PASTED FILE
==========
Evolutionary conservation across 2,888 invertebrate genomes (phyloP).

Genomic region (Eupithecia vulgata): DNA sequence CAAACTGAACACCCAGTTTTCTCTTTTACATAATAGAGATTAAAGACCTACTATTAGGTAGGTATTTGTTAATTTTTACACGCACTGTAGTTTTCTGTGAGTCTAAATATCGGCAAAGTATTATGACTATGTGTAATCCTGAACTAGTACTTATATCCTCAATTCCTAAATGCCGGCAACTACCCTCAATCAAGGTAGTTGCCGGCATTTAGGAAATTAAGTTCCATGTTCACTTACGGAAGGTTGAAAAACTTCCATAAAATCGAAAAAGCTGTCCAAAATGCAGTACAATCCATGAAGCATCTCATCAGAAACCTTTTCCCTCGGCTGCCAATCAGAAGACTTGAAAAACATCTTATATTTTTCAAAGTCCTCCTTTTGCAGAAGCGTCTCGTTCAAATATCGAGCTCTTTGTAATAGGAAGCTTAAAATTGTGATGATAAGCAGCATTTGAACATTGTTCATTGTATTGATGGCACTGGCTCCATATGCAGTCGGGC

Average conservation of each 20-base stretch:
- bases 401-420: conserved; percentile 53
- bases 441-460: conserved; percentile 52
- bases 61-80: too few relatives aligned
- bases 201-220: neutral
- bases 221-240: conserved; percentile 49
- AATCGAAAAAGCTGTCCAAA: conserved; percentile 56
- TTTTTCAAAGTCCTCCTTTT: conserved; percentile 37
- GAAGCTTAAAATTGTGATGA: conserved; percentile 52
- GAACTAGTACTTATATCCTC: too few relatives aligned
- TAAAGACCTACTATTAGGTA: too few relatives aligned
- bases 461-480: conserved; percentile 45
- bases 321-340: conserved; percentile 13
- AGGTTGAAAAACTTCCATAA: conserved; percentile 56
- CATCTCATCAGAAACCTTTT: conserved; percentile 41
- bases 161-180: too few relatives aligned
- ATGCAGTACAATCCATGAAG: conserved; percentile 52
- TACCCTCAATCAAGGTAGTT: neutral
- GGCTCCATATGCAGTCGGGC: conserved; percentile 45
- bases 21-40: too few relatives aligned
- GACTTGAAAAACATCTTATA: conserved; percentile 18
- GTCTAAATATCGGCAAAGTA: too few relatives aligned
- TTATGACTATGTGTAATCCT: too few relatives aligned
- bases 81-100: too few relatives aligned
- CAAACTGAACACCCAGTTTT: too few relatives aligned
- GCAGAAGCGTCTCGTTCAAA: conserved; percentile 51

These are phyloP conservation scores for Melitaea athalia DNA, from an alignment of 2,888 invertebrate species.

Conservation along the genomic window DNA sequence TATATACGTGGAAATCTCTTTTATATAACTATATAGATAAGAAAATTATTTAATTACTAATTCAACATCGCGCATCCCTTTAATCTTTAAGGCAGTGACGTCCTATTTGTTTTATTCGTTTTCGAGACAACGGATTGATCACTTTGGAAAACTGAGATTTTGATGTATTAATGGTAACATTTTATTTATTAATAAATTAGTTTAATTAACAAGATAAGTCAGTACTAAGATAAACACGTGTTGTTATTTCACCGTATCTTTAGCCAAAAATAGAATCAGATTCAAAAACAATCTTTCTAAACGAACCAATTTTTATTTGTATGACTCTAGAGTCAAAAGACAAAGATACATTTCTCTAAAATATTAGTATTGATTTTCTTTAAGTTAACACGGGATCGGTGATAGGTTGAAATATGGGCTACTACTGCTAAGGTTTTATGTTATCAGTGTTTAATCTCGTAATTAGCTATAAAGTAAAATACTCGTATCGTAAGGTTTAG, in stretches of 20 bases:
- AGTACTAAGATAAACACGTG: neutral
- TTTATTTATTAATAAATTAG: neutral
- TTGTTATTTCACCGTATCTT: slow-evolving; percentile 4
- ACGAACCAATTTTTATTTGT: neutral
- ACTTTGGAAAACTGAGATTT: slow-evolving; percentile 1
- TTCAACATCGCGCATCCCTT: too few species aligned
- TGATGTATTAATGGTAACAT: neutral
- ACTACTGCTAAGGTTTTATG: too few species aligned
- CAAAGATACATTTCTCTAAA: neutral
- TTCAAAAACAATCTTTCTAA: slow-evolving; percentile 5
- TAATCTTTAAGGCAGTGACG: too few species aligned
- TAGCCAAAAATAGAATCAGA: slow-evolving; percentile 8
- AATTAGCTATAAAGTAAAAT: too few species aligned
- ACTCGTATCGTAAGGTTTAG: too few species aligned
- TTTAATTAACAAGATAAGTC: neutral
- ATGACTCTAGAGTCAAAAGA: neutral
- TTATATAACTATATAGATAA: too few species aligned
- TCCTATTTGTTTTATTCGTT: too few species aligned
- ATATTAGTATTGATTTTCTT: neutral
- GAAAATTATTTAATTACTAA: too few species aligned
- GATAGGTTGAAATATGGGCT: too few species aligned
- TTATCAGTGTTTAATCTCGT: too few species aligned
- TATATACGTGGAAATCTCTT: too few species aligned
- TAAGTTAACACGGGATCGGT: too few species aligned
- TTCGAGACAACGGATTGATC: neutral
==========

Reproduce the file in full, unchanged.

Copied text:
Evolutionary conservation across 2,888 invertebrate genomes (phyloP).

Genomic region (Eupithecia vulgata): DNA sequence CAAACTGAACACCCAGTTTTCTCTTTTACATAATAGAGATTAAAGACCTACTATTAGGTAGGTATTTGTTAATTTTTACACGCACTGTAGTTTTCTGTGAGTCTAAATATCGGCAAAGTATTATGACTATGTGTAATCCTGAACTAGTACTTATATCCTCAATTCCTAAATGCCGGCAACTACCCTCAATCAAGGTAGTTGCCGGCATTTAGGAAATTAAGTTCCATGTTCACTTACGGAAGGTTGAAAAACTTCCATAAAATCGAAAAAGCTGTCCAAAATGCAGTACAATCCATGAAGCATCTCATCAGAAACCTTTTCCCTCGGCTGCCAATCAGAAGACTTGAAAAACATCTTATATTTTTCAAAGTCCTCCTTTTGCAGAAGCGTCTCGTTCAAATATCGAGCTCTTTGTAATAGGAAGCTTAAAATTGTGATGATAAGCAGCATTTGAACATTGTTCATTGTATTGATGGCACTGGCTCCATATGCAGTCGGGC

Average conservation of each 20-base stretch:
- bases 401-420: conserved; percentile 53
- bases 441-460: conserved; percentile 52
- bases 61-80: too few relatives aligned
- bases 201-220: neutral
- bases 221-240: conserved; percentile 49
- AATCGAAAAAGCTGTCCAAA: conserved; percentile 56
- TTTTTCAAAGTCCTCCTTTT: conserved; percentile 37
- GAAGCTTAAAATTGTGATGA: conserved; percentile 52
- GAACTAGTACTTATATCCTC: too few relatives aligned
- TAAAGACCTACTATTAGGTA: too few relatives aligned
- bases 461-480: conserved; percentile 45
- bases 321-340: conserved; percentile 13
- AGGTTGAAAAACTTCCATAA: conserved; percentile 56
- CATCTCATCAGAAACCTTTT: conserved; percentile 41
- bases 161-180: too few relatives aligned
- ATGCAGTACAATCCATGAAG: conserved; percentile 52
- TACCCTCAATCAAGGTAGTT: neutral
- GGCTCCATATGCAGTCGGGC: conserved; percentile 45
- bases 21-40: too few relatives aligned
- GACTTGAAAAACATCTTATA: conserved; percentile 18
- GTCTAAATATCGGCAAAGTA: too few relatives aligned
- TTATGACTATGTGTAATCCT: too few relatives aligned
- bases 81-100: too few relatives aligned
- CAAACTGAACACCCAGTTTT: too few relatives aligned
- GCAGAAGCGTCTCGTTCAAA: conserved; percentile 51

These are phyloP conservation scores for Melitaea athalia DNA, from an alignment of 2,888 invertebrate species.

Conservation along the genomic window DNA sequence TATATACGTGGAAATCTCTTTTATATAACTATATAGATAAGAAAATTATTTAATTACTAATTCAACATCGCGCATCCCTTTAATCTTTAAGGCAGTGACGTCCTATTTGTTTTATTCGTTTTCGAGACAACGGATTGATCACTTTGGAAAACTGAGATTTTGATGTATTAATGGTAACATTTTATTTATTAATAAATTAGTTTAATTAACAAGATAAGTCAGTACTAAGATAAACACGTGTTGTTATTTCACCGTATCTTTAGCCAAAAATAGAATCAGATTCAAAAACAATCTTTCTAAACGAACCAATTTTTATTTGTATGACTCTAGAGTCAAAAGACAAAGATACATTTCTCTAAAATATTAGTATTGATTTTCTTTAAGTTAACACGGGATCGGTGATAGGTTGAAATATGGGCTACTACTGCTAAGGTTTTATGTTATCAGTGTTTAATCTCGTAATTAGCTATAAAGTAAAATACTCGTATCGTAAGGTTTAG, in stretches of 20 bases:
- AGTACTAAGATAAACACGTG: neutral
- TTTATTTATTAATAAATTAG: neutral
- TTGTTATTTCACCGTATCTT: slow-evolving; percentile 4
- ACGAACCAATTTTTATTTGT: neutral
- ACTTTGGAAAACTGAGATTT: slow-evolving; percentile 1
- TTCAACATCGCGCATCCCTT: too few species aligned
- TGATGTATTAATGGTAACAT: neutral
- ACTACTGCTAAGGTTTTATG: too few species aligned
- CAAAGATACATTTCTCTAAA: neutral
- TTCAAAAACAATCTTTCTAA: slow-evolving; percentile 5
- TAATCTTTAAGGCAGTGACG: too few species aligned
- TAGCCAAAAATAGAATCAGA: slow-evolving; percentile 8
- AATTAGCTATAAAGTAAAAT: too few species aligned
- ACTCGTATCGTAAGGTTTAG: too few species aligned
- TTTAATTAACAAGATAAGTC: neutral
- ATGACTCTAGAGTCAAAAGA: neutral
- TTATATAACTATATAGATAA: too few species aligned
- TCCTATTTGTTTTATTCGTT: too few species aligned
- ATATTAGTATTGATTTTCTT: neutral
- GAAAATTATTTAATTACTAA: too few species aligned
- GATAGGTTGAAATATGGGCT: too few species aligned
- TTATCAGTGTTTAATCTCGT: too few species aligned
- TATATACGTGGAAATCTCTT: too few species aligned
- TAAGTTAACACGGGATCGGT: too few species aligned
- TTCGAGACAACGGATTGATC: neutral